Nowadays, in order to diagnose Alzheimer’s disease, doctors often use brain imaging or analyze cerebrospinal fluid (CSF) samples to detect the presence of amyloid plaques, tau protein tangles and neurodegenerative lesions in the brain.
These are the 3 signs specific to Alzheimer’s disease, but these methods have limitations economically and practically.
In addition, existing blood assays can accurately detect β-amyloid and phosphorylated tau proteins in abnormal plasma.
However, since the overall tau protein measured includes brain-derived tau protein (BD-tau) and tau protein produced by non-brain cells.
Therefore it is not possible to distinguish Alzheimer’s disease from other neurodegenerative diseases.
A recent study published in the journal Brain has developed a technique to selectively detect BD-tau in order to accurately diagnose Alzheimer’s disease.
The researchers designed a special antibody that selectively binds to BD-tau, making it readily detectable in the blood.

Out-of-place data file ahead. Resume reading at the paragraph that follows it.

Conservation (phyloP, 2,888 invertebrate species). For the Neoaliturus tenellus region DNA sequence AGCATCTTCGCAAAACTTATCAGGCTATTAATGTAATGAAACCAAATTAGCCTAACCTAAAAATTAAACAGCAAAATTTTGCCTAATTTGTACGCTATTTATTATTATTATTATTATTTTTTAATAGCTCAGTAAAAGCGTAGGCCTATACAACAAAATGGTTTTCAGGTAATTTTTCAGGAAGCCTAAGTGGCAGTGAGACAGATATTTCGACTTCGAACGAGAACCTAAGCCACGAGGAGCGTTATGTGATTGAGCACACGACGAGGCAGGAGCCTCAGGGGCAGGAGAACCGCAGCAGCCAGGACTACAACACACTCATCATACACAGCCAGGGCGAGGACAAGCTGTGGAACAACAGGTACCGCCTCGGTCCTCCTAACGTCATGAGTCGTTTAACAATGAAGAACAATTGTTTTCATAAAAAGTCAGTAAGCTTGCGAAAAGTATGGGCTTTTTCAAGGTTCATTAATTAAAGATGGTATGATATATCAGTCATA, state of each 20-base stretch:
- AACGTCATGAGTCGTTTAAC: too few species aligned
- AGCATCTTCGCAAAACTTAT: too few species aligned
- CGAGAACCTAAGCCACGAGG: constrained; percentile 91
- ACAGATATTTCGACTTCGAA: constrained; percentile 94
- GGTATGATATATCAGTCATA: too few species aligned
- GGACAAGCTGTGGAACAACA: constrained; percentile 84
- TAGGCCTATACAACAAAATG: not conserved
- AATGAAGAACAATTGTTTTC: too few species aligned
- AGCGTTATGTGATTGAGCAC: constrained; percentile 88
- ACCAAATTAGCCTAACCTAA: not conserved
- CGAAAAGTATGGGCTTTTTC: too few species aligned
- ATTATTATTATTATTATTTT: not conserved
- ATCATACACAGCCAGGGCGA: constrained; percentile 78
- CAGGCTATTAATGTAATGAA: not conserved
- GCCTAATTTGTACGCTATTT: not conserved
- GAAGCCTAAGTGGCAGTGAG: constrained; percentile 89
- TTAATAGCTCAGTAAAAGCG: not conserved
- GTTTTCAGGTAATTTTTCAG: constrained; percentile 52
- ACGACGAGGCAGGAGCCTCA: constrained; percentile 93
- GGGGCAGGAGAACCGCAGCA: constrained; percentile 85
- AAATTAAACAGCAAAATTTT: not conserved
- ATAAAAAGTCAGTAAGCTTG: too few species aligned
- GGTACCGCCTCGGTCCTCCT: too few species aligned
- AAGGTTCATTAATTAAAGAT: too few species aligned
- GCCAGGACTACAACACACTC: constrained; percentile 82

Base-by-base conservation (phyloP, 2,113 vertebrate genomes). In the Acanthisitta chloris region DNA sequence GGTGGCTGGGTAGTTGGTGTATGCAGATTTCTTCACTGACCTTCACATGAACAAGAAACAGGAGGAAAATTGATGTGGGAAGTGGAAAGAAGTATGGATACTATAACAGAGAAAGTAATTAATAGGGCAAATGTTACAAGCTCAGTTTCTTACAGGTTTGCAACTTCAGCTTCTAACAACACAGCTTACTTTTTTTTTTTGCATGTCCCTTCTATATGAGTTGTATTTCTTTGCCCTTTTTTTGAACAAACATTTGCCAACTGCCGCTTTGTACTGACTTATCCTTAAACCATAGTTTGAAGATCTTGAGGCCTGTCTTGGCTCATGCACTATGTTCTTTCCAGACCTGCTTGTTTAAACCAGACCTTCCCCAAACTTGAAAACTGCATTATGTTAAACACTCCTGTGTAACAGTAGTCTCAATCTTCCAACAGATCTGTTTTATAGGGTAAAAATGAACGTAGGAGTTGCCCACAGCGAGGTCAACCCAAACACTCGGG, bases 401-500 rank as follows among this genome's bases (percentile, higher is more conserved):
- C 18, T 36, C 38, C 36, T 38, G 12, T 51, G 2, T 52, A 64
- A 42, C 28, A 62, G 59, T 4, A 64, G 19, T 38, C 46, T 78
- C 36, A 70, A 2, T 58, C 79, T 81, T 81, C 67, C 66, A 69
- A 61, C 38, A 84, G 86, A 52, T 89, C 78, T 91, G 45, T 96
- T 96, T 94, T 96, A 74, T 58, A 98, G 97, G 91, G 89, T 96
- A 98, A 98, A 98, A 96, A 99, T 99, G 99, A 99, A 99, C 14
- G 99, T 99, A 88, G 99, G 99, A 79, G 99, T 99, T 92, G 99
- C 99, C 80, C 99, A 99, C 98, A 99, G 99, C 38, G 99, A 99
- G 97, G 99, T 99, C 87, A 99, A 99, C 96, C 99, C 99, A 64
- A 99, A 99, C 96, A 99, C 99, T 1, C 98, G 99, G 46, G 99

Subsequently, using this method, they tested samples from more than 600 patients.
These patients include those diagnosed with Alzheimer’s disease after death and those who develop early memory deficits in Alzheimer’s disease.
It shows that this new method detects levels of BD-tau in blood samples that are consistent with tau levels in CSF and therefore can reliably distinguish Alzheimer’s disease from other neurodegenerative diseases.
In addition, autopsy analysis of the brain confirmed that BD-tau levels also correlated with the severity of amyloid plaques and tau protein tangles in the brain tissue.
In the future, researchers will launch a large-scale clinical trial to validate this approach.